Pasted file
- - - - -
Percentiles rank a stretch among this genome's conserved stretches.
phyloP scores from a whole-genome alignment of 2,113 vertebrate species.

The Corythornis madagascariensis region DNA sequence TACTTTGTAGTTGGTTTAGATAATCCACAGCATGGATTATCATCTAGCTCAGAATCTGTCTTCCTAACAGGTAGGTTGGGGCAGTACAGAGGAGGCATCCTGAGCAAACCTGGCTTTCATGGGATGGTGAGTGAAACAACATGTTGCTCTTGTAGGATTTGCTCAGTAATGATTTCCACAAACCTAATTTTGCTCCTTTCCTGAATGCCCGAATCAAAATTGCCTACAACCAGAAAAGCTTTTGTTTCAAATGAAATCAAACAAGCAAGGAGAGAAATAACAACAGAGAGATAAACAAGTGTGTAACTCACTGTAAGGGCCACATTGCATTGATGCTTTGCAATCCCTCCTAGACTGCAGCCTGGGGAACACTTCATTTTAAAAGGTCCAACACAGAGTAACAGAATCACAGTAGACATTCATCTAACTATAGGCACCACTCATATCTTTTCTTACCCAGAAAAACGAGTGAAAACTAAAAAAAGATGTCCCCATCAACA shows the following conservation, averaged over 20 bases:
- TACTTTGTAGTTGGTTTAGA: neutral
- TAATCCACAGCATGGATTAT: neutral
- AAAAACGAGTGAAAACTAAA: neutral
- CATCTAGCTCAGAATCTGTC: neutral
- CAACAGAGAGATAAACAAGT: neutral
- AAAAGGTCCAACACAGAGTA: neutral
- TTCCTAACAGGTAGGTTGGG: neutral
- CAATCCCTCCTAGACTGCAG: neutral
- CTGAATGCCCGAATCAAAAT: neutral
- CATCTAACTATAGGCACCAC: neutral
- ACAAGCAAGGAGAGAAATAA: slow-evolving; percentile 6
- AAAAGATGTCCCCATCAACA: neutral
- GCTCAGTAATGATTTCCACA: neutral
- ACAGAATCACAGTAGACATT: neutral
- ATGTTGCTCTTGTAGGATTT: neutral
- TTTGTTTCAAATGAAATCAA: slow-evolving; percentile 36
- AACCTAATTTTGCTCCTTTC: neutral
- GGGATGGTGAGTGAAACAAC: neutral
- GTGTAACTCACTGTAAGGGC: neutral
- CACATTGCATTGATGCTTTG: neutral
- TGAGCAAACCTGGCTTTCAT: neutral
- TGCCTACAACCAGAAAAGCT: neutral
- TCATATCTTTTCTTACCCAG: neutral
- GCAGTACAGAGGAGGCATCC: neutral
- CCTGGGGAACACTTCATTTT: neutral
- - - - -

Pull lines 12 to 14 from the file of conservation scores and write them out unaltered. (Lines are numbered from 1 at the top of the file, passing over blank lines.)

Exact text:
- CTGAATGCCCGAATCAAAAT: neutral
- CATCTAACTATAGGCACCAC: neutral
- ACAAGCAAGGAGAGAAATAA: slow-evolving; percentile 6